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Plastics polymerisation
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Plastics polymerisation

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  • So we talked about the properties of plastics. Since they are so varied this is why they have replace many more expensive materials such as metals.
  • Plastics can be split into two different groups –
    Thermoplastic – this group of plastics will melt on heating. This is a very useful property and means that these plastics can be made as granules and then heated and moulded into new shapes for whatever they are making.
    Thermosetting – This group of plastics do not soften on heating so therefore cannot be reshaped. They are usually tough materials with high melting points. E.g. Urea – methanal the plastic used in electrical plugs, pot handles and in kettles.
    I remember it as thermosetting think “set” so its set in shape and cant be remoulded.
  • A discarded plastic bottled (irn bru bottle) will remain in the environment for years as the plastics are very durable therefore plastics are said to be non-biodegradeable – that is cannot be (bio – living, degradeable – able to e broken down) broken down by the bacteria in the soil as other materials are.
    We use tones of plastic for packaging – think about a trip to the supermarket and how much packaging there is on everything.
  • Not all plastics are recylable – look for the triangle that says its recycleable and encourage people to in their homes with the blue bins.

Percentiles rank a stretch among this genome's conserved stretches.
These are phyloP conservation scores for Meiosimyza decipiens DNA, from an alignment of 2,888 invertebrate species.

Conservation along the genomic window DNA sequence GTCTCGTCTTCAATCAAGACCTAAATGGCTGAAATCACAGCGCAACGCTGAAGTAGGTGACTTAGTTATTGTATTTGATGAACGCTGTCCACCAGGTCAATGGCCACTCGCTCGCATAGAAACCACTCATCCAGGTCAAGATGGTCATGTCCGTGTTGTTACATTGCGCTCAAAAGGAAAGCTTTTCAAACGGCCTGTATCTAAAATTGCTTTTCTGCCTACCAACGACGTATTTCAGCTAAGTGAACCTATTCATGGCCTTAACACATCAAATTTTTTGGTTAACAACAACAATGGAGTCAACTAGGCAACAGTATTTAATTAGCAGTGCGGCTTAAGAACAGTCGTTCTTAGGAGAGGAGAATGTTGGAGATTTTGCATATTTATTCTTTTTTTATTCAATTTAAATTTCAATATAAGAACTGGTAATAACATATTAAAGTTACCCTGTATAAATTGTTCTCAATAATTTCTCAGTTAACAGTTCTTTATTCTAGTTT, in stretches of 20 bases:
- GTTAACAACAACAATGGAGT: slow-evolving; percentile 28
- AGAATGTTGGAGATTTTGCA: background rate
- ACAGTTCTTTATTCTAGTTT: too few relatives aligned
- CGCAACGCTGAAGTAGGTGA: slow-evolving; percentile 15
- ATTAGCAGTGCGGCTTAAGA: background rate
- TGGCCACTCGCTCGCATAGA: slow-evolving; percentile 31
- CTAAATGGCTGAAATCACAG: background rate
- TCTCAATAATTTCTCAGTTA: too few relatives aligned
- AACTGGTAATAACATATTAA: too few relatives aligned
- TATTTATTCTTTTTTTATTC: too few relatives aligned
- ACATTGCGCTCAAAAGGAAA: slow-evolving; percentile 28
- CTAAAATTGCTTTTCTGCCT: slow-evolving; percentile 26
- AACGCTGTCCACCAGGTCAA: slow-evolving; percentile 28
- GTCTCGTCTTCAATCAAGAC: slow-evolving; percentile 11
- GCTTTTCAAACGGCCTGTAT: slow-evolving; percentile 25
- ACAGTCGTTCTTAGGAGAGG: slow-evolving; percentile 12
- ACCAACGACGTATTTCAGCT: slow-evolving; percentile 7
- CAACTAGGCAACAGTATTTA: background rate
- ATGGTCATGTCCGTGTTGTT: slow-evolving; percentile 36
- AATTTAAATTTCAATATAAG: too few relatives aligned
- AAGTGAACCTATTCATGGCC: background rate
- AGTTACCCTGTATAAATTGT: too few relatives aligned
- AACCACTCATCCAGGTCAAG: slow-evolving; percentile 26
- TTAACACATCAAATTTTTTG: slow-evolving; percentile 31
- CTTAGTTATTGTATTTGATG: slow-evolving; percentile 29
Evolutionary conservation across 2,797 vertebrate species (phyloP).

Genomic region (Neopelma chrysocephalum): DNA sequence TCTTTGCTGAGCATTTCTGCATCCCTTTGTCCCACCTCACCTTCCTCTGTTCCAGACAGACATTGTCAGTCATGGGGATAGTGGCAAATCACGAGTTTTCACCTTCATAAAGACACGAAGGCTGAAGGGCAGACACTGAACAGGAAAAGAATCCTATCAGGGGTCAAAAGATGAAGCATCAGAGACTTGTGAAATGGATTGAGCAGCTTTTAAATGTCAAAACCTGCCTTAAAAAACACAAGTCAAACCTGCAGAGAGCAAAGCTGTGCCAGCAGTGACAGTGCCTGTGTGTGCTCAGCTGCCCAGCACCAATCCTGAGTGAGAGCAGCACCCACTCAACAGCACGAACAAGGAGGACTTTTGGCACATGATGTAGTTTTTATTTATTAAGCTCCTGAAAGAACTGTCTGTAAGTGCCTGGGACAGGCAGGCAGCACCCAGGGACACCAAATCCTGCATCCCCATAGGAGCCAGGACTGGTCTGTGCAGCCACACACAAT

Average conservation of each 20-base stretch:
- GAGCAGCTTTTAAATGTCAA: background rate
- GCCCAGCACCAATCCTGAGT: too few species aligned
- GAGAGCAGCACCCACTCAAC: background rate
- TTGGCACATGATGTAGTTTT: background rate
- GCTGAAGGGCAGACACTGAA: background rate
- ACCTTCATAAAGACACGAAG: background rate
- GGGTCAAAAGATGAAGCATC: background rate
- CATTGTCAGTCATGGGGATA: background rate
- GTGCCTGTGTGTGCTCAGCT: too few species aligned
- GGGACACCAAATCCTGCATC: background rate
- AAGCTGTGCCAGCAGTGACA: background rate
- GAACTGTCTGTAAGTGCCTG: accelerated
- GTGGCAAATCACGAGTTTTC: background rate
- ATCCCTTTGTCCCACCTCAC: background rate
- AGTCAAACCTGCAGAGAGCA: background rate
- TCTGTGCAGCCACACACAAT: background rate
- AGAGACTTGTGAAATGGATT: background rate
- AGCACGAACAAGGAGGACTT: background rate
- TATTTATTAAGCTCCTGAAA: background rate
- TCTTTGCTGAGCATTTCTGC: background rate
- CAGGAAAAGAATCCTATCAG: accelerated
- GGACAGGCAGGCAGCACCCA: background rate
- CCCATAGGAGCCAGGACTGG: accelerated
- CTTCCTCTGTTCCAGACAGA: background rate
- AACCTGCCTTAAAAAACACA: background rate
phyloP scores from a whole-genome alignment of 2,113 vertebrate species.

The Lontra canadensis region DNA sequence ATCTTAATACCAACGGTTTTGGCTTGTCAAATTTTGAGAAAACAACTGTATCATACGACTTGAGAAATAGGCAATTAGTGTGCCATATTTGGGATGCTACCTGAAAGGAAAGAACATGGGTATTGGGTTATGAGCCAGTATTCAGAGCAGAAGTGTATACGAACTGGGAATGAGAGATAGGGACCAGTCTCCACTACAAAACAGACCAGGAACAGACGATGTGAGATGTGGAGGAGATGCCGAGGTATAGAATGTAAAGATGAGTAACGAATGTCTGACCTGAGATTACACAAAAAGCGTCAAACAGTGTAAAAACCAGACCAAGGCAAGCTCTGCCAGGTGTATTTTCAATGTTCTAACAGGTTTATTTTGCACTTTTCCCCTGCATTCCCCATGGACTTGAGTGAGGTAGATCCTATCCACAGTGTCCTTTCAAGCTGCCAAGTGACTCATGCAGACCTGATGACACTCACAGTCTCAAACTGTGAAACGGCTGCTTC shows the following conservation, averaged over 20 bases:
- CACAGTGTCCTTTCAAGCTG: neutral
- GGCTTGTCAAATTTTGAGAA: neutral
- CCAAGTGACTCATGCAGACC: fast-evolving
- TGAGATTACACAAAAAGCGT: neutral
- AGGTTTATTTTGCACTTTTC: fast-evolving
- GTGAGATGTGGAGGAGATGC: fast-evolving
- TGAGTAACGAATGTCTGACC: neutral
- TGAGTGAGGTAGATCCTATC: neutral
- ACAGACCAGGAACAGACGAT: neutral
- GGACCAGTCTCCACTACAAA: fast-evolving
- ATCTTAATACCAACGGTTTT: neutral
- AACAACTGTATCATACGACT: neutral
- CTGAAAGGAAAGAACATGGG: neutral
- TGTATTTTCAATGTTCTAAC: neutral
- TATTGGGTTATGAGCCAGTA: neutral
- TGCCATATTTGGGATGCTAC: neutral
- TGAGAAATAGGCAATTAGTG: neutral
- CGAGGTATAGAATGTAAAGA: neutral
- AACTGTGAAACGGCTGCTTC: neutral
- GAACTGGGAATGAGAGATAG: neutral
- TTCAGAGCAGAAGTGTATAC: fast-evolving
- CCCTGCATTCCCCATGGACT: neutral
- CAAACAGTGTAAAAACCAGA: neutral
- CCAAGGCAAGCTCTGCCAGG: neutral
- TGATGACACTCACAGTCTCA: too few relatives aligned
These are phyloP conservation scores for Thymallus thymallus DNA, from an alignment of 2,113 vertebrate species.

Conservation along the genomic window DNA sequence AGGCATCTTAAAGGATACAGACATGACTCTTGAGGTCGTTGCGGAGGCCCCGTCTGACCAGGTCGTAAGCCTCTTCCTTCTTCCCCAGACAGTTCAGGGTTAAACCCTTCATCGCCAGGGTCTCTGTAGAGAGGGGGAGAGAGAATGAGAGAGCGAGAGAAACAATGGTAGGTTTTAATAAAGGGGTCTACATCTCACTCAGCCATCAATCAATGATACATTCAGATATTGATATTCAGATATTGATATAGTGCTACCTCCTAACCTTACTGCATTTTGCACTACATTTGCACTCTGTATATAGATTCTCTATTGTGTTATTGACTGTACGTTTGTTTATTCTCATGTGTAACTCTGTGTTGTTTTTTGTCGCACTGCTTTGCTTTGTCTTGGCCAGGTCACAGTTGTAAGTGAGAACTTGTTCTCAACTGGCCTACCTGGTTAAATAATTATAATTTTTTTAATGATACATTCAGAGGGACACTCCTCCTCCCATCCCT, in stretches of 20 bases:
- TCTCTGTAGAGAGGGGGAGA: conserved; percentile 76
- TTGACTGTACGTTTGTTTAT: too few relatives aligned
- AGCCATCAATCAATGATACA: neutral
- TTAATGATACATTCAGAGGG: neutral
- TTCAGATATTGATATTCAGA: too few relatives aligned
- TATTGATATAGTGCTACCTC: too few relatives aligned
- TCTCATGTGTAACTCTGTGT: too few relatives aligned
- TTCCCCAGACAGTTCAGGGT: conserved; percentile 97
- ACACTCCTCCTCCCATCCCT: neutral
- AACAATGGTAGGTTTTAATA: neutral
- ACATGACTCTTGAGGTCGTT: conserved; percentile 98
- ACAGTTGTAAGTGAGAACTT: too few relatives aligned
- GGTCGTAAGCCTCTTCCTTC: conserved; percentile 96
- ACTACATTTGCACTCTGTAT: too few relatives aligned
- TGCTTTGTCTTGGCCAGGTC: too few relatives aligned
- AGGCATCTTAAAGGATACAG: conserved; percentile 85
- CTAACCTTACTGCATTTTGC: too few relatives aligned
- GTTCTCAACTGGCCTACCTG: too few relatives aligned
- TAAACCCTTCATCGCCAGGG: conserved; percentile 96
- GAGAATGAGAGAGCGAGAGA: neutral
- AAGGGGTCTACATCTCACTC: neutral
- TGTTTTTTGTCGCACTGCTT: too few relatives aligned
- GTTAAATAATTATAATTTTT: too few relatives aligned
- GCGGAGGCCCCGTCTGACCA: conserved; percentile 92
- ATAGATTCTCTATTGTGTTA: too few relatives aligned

• So all plastics contain carbon and hydrogen so all plastics when burned will combine with oxygen through incomplete combustion to form carbon monoxide.
    This is a very poisonous gas that has no smell or colour and stops red blood cells carrying oxygen around the body.
    So when there are fires in peoples homes it is the fumes from the plastics in the home burning (e.g. your couch) that creates a cloud of poisonous gases. This is why firemen wear breathing apparatus
    Polyurethane plastics contain nitrogen and therefore when the burn te nitrogen can combine with the carbon and hydrogen in the plastic to form hydrogen cyanide (HCN)
    Polychloroethene – used in outdoor clothing, vinyl wallpaper – on burning this plastic gives off a choking acidic gas known as hydrogen chloride (HCl)
  • Get everyone in the room to stand around the outside of the room with their arms crossed across their chests. Get them to stretch their arms out and then to join hands so that we have broken the double bond in the ethene molecules (each pupil) and then formed a polymer (polyethene)
    Alternatively
    Give everyone a paper clip and ask them to join up with everyone else from the front row back so that they join up in the middle.
  • Polyethene is the most widely used plastic. The monomer belongs to the homologous series called the alkenes. Many alkenes are used to make polymers e.g. propene which can be polymerised to make poly(propene) which is used for car bumpers, carpets, car bumpers and even biscuit wrappers.